Oil and gas production in the Brazos Valley isn’t going away anytime soon.
That was among the statements made during a panel discussion hosted Wednesday by the Bryam/College Station Chamber of Commerce.
Five men involved in the industry spoke to more than 300 attending the economic outlook briefing.
Len Legate, who works with nine trade organizations with the Statewide Joint Association Oil and Gas Education Initiative, pointed out how hydraulic fracturing and horizontal drilling has increased production from here on south through the Eagle Ford Shale. Legate says the United States is importing the least amount of oil from OPEC countries since 1991.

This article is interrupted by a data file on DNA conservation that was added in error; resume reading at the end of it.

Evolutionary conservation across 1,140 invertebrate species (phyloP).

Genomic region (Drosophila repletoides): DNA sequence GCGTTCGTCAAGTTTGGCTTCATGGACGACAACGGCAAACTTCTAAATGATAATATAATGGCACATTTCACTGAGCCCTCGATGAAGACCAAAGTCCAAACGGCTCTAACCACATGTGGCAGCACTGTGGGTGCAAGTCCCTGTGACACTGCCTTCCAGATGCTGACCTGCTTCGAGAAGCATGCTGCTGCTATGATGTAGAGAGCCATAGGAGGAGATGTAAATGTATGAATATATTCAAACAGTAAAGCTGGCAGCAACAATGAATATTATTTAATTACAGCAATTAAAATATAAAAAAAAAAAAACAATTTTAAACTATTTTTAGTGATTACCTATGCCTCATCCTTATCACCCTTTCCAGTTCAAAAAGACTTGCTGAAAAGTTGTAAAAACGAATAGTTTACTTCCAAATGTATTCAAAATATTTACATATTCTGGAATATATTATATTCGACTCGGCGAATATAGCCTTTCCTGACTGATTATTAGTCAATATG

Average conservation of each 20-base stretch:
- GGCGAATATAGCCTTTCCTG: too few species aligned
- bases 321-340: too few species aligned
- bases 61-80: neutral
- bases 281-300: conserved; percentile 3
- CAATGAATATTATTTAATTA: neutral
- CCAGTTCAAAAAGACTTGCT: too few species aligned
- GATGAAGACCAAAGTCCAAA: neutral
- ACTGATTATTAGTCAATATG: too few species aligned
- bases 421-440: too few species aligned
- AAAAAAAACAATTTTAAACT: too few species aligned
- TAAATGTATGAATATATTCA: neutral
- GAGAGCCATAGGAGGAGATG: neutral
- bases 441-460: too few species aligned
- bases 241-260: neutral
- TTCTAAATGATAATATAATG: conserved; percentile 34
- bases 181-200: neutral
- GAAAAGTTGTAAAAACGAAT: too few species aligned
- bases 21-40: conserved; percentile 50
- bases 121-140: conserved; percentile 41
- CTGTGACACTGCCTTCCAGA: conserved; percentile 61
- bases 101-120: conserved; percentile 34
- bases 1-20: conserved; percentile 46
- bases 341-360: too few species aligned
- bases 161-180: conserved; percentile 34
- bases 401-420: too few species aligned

The head of the Texas A&M department of petroleum engineering, Dr. Dan Hill, expects the current production boom will continue until the next big discovery.
Exploration in cities and suburban areas has been around for only a few years. Obie O’Brien with Apache Corporation says they’re working to be a good neighbor with those landowners.
Robert Willen, the president of College Station based Rio Bravo Acquisitions, says in the last six months there have been 323 oil and gas permits issued in Brazos, Madison, Burleson, and Grimes counties.
Brent Greenfield of the Consumer Energy Alliance provided a nationwide perspective of states that are leading in oil and gas production, including Texas, versus states that don’t.